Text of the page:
The Rarity of Reason: A Wake-Up Call for Workplace Decision Making

Andre introduces a 3-part series on the importance of seeking reasons

By: Andre Kotze & Willie Marais

Does it make sense to you that our data shows undeniably, business teams operate on a serious deficit of reasoning??!! Imagine what would happen to business results if this could be improved??

We at AirtimeBA have meticulously coded and cataloged over 250,000 verbal behaviors in the process of observing over 700 problem solving and decision making meetings. From this data emerges a sobering insight: the act of seeking reasons—a fundamental behavior in sound decision making— ranks as the least used behaviors that we observe (second to last).

AirtimeBA practitioners, as workplace coaches, are immersed in conversations. It quite literally is their job; to help people reason; understand root cause; to raise the level of understanding of other people’s mental constructs, biases, fears, aspirations, culturally linked beliefs and assumptions, traditions, etc. in the process of improving understanding, to make meaning, and to make effective decisions together.

The data we have collected are compelling, and the implications are crystal clear: working teams are operating on a worrying deficit of reasoning. More specifically, the deficit is in behavior that, if regularly used, would improve causal understanding.

What is needed is a conscious effort to use appropriate questions to seek and uncover what informs an individual’s point of view, assumptions etc. This is achieved by using the verbal behavior known as  seeking reasons. This blind spot in  reasoning behavior, as shown in our research, is not just perplexing—it’s a call for introspection and change.

Logic dictates that the more we understand about the root cause or ‘why’ behind a choice, a proposal, a disagreement, or just a difference of opinion, the deeper our shared understanding will be, and the more robust our decisions should become.

Yet, if seeking reasons is such a rare occurrence in problem solving and decision making behavior, what does that say about the foundations upon which our decisions are made and the quality and appropriateness of the actions that follow? Do our decisions simply rest on too many untested assumptions?

The scarcity of reason seeking in meetings and even in conversation between individuals suggests that too often we’re content to skim the surface, to make do with what’s immediate and evident, without delving deeper. Perhaps it’s the pace of business that pressures us to keep things moving, or maybe it’s an overreliance on intuition over informed understanding, or a form of bias. Maybe it’s just a habit! Whatever the cause, the consequence is a decision making process that may not be as informed nor effective as it could be.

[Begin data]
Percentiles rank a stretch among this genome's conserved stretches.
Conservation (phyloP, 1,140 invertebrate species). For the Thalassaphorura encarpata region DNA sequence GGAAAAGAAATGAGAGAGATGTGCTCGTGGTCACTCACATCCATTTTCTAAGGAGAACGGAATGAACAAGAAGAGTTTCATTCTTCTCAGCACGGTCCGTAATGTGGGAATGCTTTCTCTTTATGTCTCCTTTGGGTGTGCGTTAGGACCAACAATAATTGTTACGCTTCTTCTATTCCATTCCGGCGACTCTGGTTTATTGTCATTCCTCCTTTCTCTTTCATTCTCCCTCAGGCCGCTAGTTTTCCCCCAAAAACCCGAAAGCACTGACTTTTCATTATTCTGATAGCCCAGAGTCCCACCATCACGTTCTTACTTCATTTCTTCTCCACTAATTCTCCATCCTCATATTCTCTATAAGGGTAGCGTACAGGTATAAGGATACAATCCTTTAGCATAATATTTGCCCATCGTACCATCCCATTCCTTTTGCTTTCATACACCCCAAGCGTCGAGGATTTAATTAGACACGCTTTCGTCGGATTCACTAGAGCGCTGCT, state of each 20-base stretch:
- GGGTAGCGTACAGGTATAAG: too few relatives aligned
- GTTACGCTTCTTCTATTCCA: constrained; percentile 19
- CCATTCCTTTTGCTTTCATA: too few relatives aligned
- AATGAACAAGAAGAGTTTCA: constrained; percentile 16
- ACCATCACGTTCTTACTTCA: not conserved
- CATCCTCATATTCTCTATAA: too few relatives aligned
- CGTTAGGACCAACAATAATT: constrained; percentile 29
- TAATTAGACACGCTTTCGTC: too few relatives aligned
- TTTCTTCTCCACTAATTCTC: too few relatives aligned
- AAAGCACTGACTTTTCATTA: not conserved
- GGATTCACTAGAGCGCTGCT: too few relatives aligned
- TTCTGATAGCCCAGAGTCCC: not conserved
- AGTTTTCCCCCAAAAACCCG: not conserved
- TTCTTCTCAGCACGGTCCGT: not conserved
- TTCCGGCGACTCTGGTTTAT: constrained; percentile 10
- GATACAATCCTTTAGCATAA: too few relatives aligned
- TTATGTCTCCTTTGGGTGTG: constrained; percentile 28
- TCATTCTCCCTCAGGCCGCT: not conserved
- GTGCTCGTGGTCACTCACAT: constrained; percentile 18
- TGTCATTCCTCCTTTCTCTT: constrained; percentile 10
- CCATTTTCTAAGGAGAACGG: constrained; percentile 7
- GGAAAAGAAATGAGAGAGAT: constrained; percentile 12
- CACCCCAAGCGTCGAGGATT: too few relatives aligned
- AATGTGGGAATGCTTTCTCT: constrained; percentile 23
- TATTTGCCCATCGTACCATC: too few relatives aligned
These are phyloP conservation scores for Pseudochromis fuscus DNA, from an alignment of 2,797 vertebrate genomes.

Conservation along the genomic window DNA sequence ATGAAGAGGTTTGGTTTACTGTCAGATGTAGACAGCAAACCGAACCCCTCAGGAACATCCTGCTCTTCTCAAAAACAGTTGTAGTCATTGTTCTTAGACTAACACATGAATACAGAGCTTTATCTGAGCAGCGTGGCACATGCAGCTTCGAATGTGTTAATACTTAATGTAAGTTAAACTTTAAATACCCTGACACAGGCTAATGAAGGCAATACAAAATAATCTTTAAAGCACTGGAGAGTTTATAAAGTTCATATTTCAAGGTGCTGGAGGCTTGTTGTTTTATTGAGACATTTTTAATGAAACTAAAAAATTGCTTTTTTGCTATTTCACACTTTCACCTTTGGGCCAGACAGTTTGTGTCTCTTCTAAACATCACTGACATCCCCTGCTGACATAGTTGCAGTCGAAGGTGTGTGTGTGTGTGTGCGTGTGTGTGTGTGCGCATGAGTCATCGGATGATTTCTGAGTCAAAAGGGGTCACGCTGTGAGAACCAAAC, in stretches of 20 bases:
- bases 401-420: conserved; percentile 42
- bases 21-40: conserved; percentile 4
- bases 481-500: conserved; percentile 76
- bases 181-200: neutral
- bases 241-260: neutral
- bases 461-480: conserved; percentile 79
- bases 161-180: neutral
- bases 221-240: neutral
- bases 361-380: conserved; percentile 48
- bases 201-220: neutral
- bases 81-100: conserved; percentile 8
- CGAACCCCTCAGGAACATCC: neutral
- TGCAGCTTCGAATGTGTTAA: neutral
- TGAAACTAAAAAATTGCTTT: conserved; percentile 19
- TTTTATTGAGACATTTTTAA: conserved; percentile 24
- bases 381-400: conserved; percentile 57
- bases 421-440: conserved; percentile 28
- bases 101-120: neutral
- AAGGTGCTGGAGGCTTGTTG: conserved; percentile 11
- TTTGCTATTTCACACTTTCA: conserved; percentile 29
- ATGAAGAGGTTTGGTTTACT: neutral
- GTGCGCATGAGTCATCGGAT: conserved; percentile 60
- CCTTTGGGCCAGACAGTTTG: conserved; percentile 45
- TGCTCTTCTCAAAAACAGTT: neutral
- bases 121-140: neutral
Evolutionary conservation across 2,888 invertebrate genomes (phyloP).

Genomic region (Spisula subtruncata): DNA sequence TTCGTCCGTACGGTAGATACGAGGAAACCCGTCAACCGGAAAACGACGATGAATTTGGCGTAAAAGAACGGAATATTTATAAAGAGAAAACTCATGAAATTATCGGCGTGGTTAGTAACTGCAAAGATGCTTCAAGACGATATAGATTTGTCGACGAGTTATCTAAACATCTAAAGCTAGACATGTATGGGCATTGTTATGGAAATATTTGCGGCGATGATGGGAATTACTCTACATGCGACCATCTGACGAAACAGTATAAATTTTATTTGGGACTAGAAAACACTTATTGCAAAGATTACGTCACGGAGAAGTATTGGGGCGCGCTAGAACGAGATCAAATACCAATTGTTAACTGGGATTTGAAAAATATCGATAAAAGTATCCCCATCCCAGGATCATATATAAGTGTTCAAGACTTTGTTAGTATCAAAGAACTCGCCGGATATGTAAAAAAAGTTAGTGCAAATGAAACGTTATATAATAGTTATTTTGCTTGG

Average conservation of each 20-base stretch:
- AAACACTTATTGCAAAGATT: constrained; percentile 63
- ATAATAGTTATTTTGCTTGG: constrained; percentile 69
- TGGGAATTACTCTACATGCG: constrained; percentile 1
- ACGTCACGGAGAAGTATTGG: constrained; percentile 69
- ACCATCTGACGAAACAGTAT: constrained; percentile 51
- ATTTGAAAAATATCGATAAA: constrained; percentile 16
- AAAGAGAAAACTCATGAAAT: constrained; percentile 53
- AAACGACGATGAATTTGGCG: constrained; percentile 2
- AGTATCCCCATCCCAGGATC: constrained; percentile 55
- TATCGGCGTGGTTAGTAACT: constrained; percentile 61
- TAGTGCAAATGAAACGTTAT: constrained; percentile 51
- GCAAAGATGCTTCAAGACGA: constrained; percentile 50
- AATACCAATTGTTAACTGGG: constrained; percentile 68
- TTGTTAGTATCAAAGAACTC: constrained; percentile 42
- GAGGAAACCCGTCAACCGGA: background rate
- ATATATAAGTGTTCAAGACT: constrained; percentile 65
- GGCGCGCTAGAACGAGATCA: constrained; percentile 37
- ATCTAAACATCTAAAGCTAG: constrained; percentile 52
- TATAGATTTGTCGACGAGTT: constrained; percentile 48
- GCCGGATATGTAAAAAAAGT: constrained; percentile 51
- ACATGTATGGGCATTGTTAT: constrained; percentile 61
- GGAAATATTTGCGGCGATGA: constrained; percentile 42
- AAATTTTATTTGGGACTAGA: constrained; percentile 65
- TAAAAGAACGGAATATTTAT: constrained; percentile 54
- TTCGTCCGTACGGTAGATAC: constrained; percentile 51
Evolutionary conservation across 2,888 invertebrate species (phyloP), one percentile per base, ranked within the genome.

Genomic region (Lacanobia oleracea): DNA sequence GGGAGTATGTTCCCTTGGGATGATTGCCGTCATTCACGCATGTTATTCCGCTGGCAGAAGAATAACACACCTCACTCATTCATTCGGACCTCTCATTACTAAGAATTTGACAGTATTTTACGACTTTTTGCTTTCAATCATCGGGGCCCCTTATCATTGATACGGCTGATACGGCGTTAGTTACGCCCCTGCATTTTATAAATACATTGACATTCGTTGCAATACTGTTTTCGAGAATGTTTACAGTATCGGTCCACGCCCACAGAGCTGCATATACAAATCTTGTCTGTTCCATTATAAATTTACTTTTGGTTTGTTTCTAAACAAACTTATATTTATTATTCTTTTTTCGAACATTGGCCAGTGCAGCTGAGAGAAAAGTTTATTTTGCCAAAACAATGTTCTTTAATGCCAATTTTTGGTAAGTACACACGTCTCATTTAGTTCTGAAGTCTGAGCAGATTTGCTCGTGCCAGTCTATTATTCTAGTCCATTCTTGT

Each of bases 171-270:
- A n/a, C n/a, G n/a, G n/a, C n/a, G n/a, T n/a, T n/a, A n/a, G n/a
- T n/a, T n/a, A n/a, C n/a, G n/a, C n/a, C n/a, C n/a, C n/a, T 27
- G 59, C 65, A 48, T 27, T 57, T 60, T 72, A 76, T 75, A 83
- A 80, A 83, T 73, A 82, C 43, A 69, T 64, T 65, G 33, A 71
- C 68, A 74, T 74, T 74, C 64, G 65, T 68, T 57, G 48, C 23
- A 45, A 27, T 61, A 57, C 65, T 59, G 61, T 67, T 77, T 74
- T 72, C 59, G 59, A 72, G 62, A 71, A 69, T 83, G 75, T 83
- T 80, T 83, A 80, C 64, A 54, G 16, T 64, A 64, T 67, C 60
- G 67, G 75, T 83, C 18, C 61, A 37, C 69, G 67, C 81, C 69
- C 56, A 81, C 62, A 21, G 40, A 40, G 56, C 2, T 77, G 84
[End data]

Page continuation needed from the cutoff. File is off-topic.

As decision makers, facilitators, and leaders, what implications does this hold for us? It necessitates a paradigm shift—a conscientious effort to bring reason seeking to the forefront. It suggests a intentional change in approach that places a deliberate emphasis on understanding others’ perspective and searches diligently for root cause, as well as the factors that drive success. To examine underlying assumptions is not to embark on a diversion; rather, it represents the most direct route to robust decision making.

The underutilization of seeking reasons suggests there’s a wealth of valuable unmined insights lying just beneath the surface of our dialogs. Each overlooked ‘why’ is a missed opportunity to refine our thinking, to challenge our biases, and to make choices that are not just good enough, but optimal. By overcoming obstacles to understanding and addressing false or shaky assumptions, we ensure that our important decisions are informed by the full strength of our shared and collective insight.

The transition from observation to practice involves reengineering our dialogic DNA. It means equipping teams with the skills to not just articulate, but to challenge and unpack the logic behind each proposition. It’s about leaders asking ‘why’ as instinctively as they breathe, creating an atmosphere where such probing is expected, appreciated, and rewarded.

It’s time for the rarity of reason seeking to give way to a renaissance of rationale in the art and science of decision making.

This blog post is the first in a three-part series focused on the verbal behavior known as seeking reasons:

  • Part 1 – a prompt to examine our own dialogue patterns and to ask ourselves whether we’re truly reasoning together, or just coexisting in the echo chamber of unchallenged thoughts.
  • Part 2 – how can we make sense of this and why, when seeking reasons is called for, do we see the reasons of others so seldom. What might be happening here?
  • Part 3 – can we get better at using this behavior? What is the call to practice?